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Pink Candy Diagonal Stripes

1 Day DIY Striped Walls

Pink_Candy_Striped_Wall

We were pretty much done with the Ban.do project a few months ago, but as I stared at the scouting shots I thought couldn’t there be just a bit more crazy up in there? We really didn’t have a budget to spend a ton on wallpaper or some sort of custom mural so whatever we added to it for the shoot had to be fast and cheap – which are words I only like to use to describe the food I’ve been shoveling into my pregnant body at 9pm.

I liked the white walls, I did, but there lacked some sort of final cohesion between the brand and the space. Jen was fairly adamant about not having the space look like the product, but instead an inspiration for it. I understood but as a designer I felt like there wasn’t quite that BANG that I wanted.

Let’s recap where we started in the main space after they moved in:

Bando_Office_Wall_Before

I believe that was pre-pink hair for both Kelly and Christina. Look at their sad little desks.

After we did the first round of installation and scouting shots it looked like this:

pink-striped-wall

I liked it for sure, but it didn’t feel as cohesive and intentional as I wanted. It felt like someone had found a bunch of awesome stuff and styled it in a room together, but if that pinata and sandwich board were removed It might have looked empty and really young – so my job wasn’t really done. A creative studio that represents a really strong brand needed to have something there that united everything.

It was a job for some pink diagonal stripes.

Finding an inspiration photo for the fairly simple pattern was strangely difficult. I googled ‘diagonal stripe’, ‘perpendicular stripe’, ‘prism stripes’, ‘candy stripe’ and NOTHING came up, despite the fact that this pattern is on trend.

Candy_Stripes_Inspiration

Finally I found this nail art that represented what we wanted, but right before that I had drawn that pattern on the right with a sharpie on one of Charlie’s drawing pads – which was too complicated and rather ugly. So I gave both those options to Ginny and she came up with a couple different renders.

Striped_Wall_Layout copy Striped_Wall_Draft

Option #2 was what she thought I meant when I verbalized the pattern and option #1 was what she did after I showed her the nail art. Goes to show you how different the interpretation of a visual are when you speak about it verbally. Pictures are worth a 1000 words.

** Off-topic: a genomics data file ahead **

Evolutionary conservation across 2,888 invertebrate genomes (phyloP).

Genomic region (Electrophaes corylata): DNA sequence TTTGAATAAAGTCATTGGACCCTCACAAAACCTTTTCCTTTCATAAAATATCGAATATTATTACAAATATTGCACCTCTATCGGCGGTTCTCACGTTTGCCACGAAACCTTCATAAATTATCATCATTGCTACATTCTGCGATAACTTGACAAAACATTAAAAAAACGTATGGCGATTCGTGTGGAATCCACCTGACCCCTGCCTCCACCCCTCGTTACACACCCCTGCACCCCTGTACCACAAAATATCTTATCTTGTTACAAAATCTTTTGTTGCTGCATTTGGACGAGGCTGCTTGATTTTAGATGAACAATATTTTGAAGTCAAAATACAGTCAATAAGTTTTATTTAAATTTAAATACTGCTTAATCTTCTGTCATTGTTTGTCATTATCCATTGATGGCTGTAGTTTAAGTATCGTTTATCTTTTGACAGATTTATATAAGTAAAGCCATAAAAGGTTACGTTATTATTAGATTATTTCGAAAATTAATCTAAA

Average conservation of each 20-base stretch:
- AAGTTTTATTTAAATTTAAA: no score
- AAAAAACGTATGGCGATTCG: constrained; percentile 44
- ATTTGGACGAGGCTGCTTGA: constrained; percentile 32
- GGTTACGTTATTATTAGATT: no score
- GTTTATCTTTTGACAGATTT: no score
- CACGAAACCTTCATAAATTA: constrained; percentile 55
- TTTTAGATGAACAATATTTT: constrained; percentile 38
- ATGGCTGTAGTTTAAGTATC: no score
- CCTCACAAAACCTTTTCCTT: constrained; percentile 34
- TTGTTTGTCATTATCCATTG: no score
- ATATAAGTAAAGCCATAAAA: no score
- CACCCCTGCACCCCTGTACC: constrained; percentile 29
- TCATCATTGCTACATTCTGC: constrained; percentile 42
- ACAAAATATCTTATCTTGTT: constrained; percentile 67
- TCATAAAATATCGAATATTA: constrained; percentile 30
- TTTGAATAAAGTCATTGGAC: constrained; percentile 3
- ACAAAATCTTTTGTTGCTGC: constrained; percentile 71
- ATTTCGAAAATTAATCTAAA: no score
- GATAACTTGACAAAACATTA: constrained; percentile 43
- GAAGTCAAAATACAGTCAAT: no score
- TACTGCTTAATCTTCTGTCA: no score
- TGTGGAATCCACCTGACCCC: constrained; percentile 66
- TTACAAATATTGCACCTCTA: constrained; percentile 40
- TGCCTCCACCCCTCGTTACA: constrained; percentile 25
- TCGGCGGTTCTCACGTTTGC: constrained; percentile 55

So we had our dude tape it up:

Painting_Striped_Wall_Progress

He us 3″ tape in this room and 5″ tape in the other room. Is that pattern hard to tape up? I don’t think so, it just takes someone who cares enough to obsess about the lines being (and staying) straight. It’s not perfect, but honestly you can’t tell.

Candy_Striped_Walls

That amazing color blocked sequin thing was done by Natalie Shriver for their catalogue shoot. It was just being stored in the kitchen, so we freed it and gave it a space of importance in the front room. It’s pretty dope because it brings all of our colors together and added that hit of cobalt blue that was in the inspiration but never fully made it in the design plan.

Meanwhile on the other side of the room we did a very similar thing just with a larger scale (almost 5″) tape.

How_To_Paint_Striped_Walls

We loved the RAD but it slowly fell apart (I guess thats what you get for $15 at the flea market). My only regret is painting the side walls and ceiling pink – it made the whole room feel pink which was not totally the intention, so those are now painted back to white. I haven’t seen it yet in person but I’m assuming that it feels a lot more fresh and clean. These lovely ladies have to design in this space so its best to have some visual stimulation without it being overwhelming.

And that’s how we put diagonal pink candy stripes on the wall in one day.

(*Oh and quick tip – where the stripes meet you do have to pull off the tape and bridge that gap – you’ll see what I mean. At least thats what Collin did – I just didn’t want it to drive you nuts if you couldn’t figure out how to do it in one quick coat.)

*The first round of ‘after photos’ and all the progress/installation photos by Kelsey Tucker. Refinery 29 ‘after’ photosby Tessa Neustadt. Check out the whole Refinery29 tour here. Want more info on the whole process? Check out these posts:The Beginning | Floor Plan & Progress | Ban.do Update The Ban.do Studio Design Reveal – The Front Room | The Ban.do Studio Design Reveal – Jens Office | The Ban.do Champagne Room

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  1. I LOVE reading your blog everyday (beyond entertaining) and the new design is pretty and fresh. If I may offer one little bit of totally unsolicited feedback? The serif font for the text of your blog entries is much more difficult to read. For a blog that is visually stimulating and beautiful (like yours), a sans serif font would work so much better – that way the copy and photos aren’t competing for my attention…my eyeballs are a little overwhelmed right now. 😉 Congrats on all of your new STUFF!